The Human Brain
Portraits of the Mind
While all cells in the body hold the same genome, only a particular set of its genes get turned on in various cells; each type of neuron switches on a gene set that defines its character.
In this picture, a gene called JAM-B had been switched on, which then turned on a fluorescent protein to reveal a small group of brain cells. The resulting image shows that all of the neurons' projections called dendrites are aligned in the same direction; moreover, these retinal neurons are known to detect only objects moving in an upward direction.
Baroque Blood Vessels
View of a Stroke
Artsy Brain Cells
Color My Cerebellum
While Golgi's staining method did wonders for finding structures hidden in a tangle of neurons, it couldn't distinguish individual brain cells that were illuminated in the same color.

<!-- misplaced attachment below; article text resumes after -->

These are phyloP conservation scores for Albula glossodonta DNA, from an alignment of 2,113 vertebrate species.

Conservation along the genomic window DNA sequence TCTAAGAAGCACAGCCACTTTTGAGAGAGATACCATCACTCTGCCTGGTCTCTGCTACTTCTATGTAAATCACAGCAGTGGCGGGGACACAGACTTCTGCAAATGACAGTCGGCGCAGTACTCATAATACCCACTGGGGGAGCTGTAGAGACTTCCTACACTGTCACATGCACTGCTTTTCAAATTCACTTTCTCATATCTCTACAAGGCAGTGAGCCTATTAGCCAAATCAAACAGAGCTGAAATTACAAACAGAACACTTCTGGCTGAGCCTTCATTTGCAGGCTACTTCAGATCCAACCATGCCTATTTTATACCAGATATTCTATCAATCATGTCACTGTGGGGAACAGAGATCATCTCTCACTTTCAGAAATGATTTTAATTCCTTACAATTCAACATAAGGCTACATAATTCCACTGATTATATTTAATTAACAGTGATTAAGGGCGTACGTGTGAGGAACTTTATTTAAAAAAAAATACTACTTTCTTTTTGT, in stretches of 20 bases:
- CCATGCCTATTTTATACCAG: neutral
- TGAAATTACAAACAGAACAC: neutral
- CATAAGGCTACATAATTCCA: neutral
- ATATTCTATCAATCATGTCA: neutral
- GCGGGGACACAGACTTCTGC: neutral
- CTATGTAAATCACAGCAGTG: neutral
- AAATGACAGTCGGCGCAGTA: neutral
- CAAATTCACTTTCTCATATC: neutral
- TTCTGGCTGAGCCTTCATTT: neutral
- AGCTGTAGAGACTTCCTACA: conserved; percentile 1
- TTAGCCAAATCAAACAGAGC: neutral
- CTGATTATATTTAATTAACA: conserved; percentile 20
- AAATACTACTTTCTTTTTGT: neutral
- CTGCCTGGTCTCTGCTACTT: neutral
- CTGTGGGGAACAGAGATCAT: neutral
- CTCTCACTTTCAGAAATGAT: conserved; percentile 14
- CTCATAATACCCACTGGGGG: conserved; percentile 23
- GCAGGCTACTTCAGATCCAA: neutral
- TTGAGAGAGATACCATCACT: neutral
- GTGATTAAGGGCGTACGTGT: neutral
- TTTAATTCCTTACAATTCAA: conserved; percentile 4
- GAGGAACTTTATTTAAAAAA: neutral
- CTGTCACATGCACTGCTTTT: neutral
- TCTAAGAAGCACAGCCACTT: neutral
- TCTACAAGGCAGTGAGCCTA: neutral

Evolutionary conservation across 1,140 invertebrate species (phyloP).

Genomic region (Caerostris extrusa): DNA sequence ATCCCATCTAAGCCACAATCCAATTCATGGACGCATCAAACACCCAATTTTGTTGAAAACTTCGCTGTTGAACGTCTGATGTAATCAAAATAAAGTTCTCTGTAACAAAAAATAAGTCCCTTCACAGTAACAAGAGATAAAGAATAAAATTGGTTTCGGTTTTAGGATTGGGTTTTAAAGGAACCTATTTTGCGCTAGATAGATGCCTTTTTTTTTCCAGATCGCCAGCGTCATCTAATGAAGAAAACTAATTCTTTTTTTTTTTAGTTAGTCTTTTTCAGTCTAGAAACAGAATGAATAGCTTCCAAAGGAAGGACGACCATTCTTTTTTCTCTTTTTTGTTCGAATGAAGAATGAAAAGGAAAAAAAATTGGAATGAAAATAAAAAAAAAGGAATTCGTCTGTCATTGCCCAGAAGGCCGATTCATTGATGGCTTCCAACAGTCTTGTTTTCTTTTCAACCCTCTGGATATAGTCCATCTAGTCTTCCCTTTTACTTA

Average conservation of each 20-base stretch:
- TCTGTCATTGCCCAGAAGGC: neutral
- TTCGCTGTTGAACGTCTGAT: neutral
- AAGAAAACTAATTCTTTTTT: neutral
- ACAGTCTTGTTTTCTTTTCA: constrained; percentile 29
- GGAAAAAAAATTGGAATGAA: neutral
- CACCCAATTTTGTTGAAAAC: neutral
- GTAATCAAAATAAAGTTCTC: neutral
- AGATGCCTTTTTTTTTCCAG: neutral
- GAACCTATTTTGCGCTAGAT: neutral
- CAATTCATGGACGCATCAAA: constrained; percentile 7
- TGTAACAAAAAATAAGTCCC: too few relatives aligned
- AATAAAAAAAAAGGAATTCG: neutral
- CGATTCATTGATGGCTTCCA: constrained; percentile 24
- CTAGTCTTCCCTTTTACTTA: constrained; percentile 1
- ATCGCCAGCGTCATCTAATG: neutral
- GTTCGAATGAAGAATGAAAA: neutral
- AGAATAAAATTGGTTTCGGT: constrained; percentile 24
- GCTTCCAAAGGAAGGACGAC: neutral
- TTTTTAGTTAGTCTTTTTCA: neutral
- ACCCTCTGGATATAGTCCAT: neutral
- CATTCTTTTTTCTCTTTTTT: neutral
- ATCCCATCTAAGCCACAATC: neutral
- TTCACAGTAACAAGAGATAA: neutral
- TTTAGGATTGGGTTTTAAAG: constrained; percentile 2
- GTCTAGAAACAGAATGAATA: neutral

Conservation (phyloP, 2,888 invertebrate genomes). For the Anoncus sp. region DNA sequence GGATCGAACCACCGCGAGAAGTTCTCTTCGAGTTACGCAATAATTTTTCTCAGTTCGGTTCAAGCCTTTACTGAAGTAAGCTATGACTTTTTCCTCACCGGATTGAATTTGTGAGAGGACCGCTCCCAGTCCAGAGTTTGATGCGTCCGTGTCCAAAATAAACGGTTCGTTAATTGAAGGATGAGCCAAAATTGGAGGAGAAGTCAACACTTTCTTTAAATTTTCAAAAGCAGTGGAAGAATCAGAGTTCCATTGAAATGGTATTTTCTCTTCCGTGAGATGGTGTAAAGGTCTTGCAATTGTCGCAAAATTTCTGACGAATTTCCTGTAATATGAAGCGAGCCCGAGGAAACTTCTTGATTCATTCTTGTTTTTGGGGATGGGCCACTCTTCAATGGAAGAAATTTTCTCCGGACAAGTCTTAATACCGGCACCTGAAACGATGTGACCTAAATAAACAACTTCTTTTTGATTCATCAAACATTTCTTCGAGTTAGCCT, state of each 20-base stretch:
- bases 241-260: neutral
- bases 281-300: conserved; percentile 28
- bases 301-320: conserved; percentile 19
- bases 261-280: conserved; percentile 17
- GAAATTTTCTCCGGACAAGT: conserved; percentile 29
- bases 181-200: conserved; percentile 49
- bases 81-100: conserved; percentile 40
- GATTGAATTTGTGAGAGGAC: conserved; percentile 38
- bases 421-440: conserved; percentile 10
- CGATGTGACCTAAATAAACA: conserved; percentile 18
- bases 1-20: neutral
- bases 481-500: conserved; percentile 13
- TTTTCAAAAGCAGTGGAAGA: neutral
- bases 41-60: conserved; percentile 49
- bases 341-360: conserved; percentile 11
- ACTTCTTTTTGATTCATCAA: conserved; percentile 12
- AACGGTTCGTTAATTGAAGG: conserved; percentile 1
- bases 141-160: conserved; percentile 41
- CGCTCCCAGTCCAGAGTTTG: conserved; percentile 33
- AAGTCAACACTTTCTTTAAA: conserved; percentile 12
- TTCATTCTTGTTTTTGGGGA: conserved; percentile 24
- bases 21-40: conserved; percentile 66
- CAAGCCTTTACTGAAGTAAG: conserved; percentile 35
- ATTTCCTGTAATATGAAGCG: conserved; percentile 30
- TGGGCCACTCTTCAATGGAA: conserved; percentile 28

Enter a bit of genetic trickery called Brainbow: Robert Tsien and other chemists tinkered with and discovered fluorescent proteins responsible for the different colors emitted by various sea creatures (such as corals and jellyfish). By coaxing different sets of neurons or even different individuals of a species (say a male and female) to express different proteins, scientists could pick out the cells by the color they glowed.
Here, several motor-neuron axons (slender projections on neurons that transmit signals to other neurons) travel side by side as they lead to the muscles whose contractions they regulate.